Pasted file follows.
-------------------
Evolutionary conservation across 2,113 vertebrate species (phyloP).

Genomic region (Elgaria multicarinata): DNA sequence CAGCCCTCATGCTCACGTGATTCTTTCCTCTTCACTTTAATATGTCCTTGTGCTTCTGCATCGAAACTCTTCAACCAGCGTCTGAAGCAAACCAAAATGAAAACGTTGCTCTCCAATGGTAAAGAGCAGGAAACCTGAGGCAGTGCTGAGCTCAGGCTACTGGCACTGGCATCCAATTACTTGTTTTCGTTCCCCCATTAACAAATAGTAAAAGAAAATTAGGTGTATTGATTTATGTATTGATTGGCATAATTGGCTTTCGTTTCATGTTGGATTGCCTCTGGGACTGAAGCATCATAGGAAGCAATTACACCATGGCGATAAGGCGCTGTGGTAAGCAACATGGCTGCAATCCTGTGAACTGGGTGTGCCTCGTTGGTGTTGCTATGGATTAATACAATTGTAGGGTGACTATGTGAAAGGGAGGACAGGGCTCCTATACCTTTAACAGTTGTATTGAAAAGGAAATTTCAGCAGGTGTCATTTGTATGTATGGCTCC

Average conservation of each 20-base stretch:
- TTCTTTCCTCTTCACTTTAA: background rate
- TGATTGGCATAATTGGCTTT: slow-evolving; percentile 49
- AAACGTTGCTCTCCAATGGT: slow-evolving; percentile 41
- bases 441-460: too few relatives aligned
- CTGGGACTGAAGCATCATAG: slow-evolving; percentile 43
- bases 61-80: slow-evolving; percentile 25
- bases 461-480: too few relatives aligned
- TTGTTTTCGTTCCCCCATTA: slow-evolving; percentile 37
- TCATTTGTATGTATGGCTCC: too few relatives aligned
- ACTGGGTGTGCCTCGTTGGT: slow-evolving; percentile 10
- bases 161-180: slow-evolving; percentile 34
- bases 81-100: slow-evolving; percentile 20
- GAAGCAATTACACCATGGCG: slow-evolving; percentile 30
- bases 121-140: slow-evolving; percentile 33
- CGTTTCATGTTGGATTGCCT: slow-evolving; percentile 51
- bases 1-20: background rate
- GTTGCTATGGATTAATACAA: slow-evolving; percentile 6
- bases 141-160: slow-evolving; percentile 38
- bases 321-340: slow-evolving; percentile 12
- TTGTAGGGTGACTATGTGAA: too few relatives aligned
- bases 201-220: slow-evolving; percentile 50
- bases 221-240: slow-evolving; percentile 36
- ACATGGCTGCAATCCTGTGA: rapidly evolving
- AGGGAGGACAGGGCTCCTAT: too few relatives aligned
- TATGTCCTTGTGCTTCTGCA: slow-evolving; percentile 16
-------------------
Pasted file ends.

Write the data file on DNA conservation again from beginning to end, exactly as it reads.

Evolutionary conservation across 2,113 vertebrate species (phyloP).

Genomic region (Elgaria multicarinata): DNA sequence CAGCCCTCATGCTCACGTGATTCTTTCCTCTTCACTTTAATATGTCCTTGTGCTTCTGCATCGAAACTCTTCAACCAGCGTCTGAAGCAAACCAAAATGAAAACGTTGCTCTCCAATGGTAAAGAGCAGGAAACCTGAGGCAGTGCTGAGCTCAGGCTACTGGCACTGGCATCCAATTACTTGTTTTCGTTCCCCCATTAACAAATAGTAAAAGAAAATTAGGTGTATTGATTTATGTATTGATTGGCATAATTGGCTTTCGTTTCATGTTGGATTGCCTCTGGGACTGAAGCATCATAGGAAGCAATTACACCATGGCGATAAGGCGCTGTGGTAAGCAACATGGCTGCAATCCTGTGAACTGGGTGTGCCTCGTTGGTGTTGCTATGGATTAATACAATTGTAGGGTGACTATGTGAAAGGGAGGACAGGGCTCCTATACCTTTAACAGTTGTATTGAAAAGGAAATTTCAGCAGGTGTCATTTGTATGTATGGCTCC

Average conservation of each 20-base stretch:
- TTCTTTCCTCTTCACTTTAA: background rate
- TGATTGGCATAATTGGCTTT: slow-evolving; percentile 49
- AAACGTTGCTCTCCAATGGT: slow-evolving; percentile 41
- bases 441-460: too few relatives aligned
- CTGGGACTGAAGCATCATAG: slow-evolving; percentile 43
- bases 61-80: slow-evolving; percentile 25
- bases 461-480: too few relatives aligned
- TTGTTTTCGTTCCCCCATTA: slow-evolving; percentile 37
- TCATTTGTATGTATGGCTCC: too few relatives aligned
- ACTGGGTGTGCCTCGTTGGT: slow-evolving; percentile 10
- bases 161-180: slow-evolving; percentile 34
- bases 81-100: slow-evolving; percentile 20
- GAAGCAATTACACCATGGCG: slow-evolving; percentile 30
- bases 121-140: slow-evolving; percentile 33
- CGTTTCATGTTGGATTGCCT: slow-evolving; percentile 51
- bases 1-20: background rate
- GTTGCTATGGATTAATACAA: slow-evolving; percentile 6
- bases 141-160: slow-evolving; percentile 38
- bases 321-340: slow-evolving; percentile 12
- TTGTAGGGTGACTATGTGAA: too few relatives aligned
- bases 201-220: slow-evolving; percentile 50
- bases 221-240: slow-evolving; percentile 36
- ACATGGCTGCAATCCTGTGA: rapidly evolving
- AGGGAGGACAGGGCTCCTAT: too few relatives aligned
- TATGTCCTTGTGCTTCTGCA: slow-evolving; percentile 16